Wall Street stocks finished with steep losses on Monday, joining a global rout as worries mounted that the new coronavirus will derail economic growth.
The benchmark Dow Jones Industrial Average plunged 3.6 percent to 27,960.80, a drop of more than 1,000 points and the biggest loss in a session in more than two years.
The broad-based S&P 500 slumped 3.4 percent to 3,225.89, while the tech-rich Nasdaq Composite Index tumbled 3.7 percent to 9,221.28.
The selloff left all 11 industrial sectors in the red, with energy and technology shares suffering the biggest losses. Airlines and other travel-oriented stocks were also hammered.
Analysts attributed the ugly session to news that the coronavirus had spread over the weekend more rapidly outside of China. Italy has locked down 11 towns and South Korea ordered all 2.5 million residents of the city of Daegu to remain indoors.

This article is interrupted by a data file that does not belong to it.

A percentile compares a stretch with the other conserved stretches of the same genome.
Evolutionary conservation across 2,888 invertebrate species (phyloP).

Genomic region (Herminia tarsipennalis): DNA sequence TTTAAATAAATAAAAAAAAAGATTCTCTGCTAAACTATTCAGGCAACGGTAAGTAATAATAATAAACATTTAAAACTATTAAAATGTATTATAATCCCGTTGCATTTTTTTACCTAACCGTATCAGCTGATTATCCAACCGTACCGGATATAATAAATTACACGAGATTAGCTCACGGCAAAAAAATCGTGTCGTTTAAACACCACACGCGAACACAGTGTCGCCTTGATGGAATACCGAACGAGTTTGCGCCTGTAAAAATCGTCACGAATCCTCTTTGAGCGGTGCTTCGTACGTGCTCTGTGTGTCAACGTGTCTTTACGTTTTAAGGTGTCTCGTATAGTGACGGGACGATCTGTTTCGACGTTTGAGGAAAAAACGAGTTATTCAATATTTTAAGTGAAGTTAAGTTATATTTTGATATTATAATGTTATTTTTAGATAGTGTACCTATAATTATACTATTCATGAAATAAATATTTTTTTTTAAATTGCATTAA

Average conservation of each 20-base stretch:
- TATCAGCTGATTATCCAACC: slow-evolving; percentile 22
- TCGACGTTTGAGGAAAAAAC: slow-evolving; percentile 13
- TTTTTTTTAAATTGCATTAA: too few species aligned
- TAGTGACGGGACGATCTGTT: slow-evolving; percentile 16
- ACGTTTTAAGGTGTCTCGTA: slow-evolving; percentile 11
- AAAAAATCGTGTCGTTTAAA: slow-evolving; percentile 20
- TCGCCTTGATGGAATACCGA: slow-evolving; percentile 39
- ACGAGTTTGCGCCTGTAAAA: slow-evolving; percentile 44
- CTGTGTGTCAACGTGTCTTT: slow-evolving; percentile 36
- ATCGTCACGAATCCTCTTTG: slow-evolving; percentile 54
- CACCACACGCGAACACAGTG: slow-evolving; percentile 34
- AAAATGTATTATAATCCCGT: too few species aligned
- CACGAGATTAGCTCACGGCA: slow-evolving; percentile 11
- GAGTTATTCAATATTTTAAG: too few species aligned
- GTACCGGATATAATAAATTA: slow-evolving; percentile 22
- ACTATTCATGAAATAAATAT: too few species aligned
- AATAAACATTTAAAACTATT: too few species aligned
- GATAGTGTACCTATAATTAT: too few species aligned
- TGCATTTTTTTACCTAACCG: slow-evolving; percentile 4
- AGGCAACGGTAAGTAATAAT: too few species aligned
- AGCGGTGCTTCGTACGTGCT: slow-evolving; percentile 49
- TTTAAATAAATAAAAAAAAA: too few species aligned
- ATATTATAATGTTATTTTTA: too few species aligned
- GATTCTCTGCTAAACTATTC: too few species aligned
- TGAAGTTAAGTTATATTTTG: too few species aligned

“The market reaction is a classic ‘sell now and ask questions later,'” said Quincy Krosby, chief market strategist for Prudential Financial.
Krosby said the virus has come on the heels of an earnings season in which companies were “remarkably positive” about the outlook, lifting equities to records.
“What is the effect on global growth if this continues and, therefore, what is the effect on corporate earnings?” Krosby asked.
Several members of the Dow lost almost five percent, including Apple, Exxon Mobil, American Express and Walgreens Boots Alliance.
American Airlines plunged 8.5 percent, while Marriott International tumbled 5.9 percent and Booking Holdings 7.1 percent.
An exception was Gilead Sciences, which surged 4.6 percent following upbeat comments from a World Health Organization official about the company’s remdesivir, an experimental drug to treat the virus.